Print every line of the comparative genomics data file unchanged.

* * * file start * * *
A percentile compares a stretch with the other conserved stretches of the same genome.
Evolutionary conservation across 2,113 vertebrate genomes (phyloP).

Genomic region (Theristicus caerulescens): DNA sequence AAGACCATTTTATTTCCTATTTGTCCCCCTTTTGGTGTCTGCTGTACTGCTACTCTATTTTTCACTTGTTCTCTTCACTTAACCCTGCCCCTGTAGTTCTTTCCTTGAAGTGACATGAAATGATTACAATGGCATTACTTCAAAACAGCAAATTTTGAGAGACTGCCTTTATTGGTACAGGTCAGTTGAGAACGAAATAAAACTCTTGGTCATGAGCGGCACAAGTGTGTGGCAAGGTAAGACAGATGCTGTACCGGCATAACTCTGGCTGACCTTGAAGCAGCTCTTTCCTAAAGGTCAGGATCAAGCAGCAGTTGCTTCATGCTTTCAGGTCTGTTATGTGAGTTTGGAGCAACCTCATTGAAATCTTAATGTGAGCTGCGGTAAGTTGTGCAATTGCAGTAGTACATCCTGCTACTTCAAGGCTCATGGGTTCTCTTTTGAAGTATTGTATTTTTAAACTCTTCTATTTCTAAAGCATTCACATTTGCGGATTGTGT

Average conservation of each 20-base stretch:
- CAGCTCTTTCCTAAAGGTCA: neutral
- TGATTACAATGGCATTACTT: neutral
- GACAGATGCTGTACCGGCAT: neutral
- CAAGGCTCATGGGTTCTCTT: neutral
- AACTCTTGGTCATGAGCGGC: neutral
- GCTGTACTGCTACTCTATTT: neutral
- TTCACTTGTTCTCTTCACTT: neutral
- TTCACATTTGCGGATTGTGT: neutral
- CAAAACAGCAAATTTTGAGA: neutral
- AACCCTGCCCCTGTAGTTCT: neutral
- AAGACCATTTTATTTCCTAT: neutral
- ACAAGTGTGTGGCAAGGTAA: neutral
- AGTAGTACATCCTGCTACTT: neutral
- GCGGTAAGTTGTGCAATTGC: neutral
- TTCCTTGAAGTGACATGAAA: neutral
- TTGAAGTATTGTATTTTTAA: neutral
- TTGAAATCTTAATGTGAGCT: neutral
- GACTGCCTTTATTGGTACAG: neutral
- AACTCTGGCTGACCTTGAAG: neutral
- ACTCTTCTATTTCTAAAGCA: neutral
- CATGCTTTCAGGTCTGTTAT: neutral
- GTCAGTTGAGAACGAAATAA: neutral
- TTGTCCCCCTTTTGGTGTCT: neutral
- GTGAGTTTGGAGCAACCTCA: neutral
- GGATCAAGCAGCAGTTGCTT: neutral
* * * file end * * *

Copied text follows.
A percentile compares a stretch with the other conserved stretches of the same genome.
Evolutionary conservation across 2,113 vertebrate genomes (phyloP).

Genomic region (Theristicus caerulescens): DNA sequence AAGACCATTTTATTTCCTATTTGTCCCCCTTTTGGTGTCTGCTGTACTGCTACTCTATTTTTCACTTGTTCTCTTCACTTAACCCTGCCCCTGTAGTTCTTTCCTTGAAGTGACATGAAATGATTACAATGGCATTACTTCAAAACAGCAAATTTTGAGAGACTGCCTTTATTGGTACAGGTCAGTTGAGAACGAAATAAAACTCTTGGTCATGAGCGGCACAAGTGTGTGGCAAGGTAAGACAGATGCTGTACCGGCATAACTCTGGCTGACCTTGAAGCAGCTCTTTCCTAAAGGTCAGGATCAAGCAGCAGTTGCTTCATGCTTTCAGGTCTGTTATGTGAGTTTGGAGCAACCTCATTGAAATCTTAATGTGAGCTGCGGTAAGTTGTGCAATTGCAGTAGTACATCCTGCTACTTCAAGGCTCATGGGTTCTCTTTTGAAGTATTGTATTTTTAAACTCTTCTATTTCTAAAGCATTCACATTTGCGGATTGTGT

Average conservation of each 20-base stretch:
- CAGCTCTTTCCTAAAGGTCA: neutral
- TGATTACAATGGCATTACTT: neutral
- GACAGATGCTGTACCGGCAT: neutral
- CAAGGCTCATGGGTTCTCTT: neutral
- AACTCTTGGTCATGAGCGGC: neutral
- GCTGTACTGCTACTCTATTT: neutral
- TTCACTTGTTCTCTTCACTT: neutral
- TTCACATTTGCGGATTGTGT: neutral
- CAAAACAGCAAATTTTGAGA: neutral
- AACCCTGCCCCTGTAGTTCT: neutral
- AAGACCATTTTATTTCCTAT: neutral
- ACAAGTGTGTGGCAAGGTAA: neutral
- AGTAGTACATCCTGCTACTT: neutral
- GCGGTAAGTTGTGCAATTGC: neutral
- TTCCTTGAAGTGACATGAAA: neutral
- TTGAAGTATTGTATTTTTAA: neutral
- TTGAAATCTTAATGTGAGCT: neutral
- GACTGCCTTTATTGGTACAG: neutral
- AACTCTGGCTGACCTTGAAG: neutral
- ACTCTTCTATTTCTAAAGCA: neutral
- CATGCTTTCAGGTCTGTTAT: neutral
- GTCAGTTGAGAACGAAATAA: neutral
- TTGTCCCCCTTTTGGTGTCT: neutral
- GTGAGTTTGGAGCAACCTCA: neutral
- GGATCAAGCAGCAGTTGCTT: neutral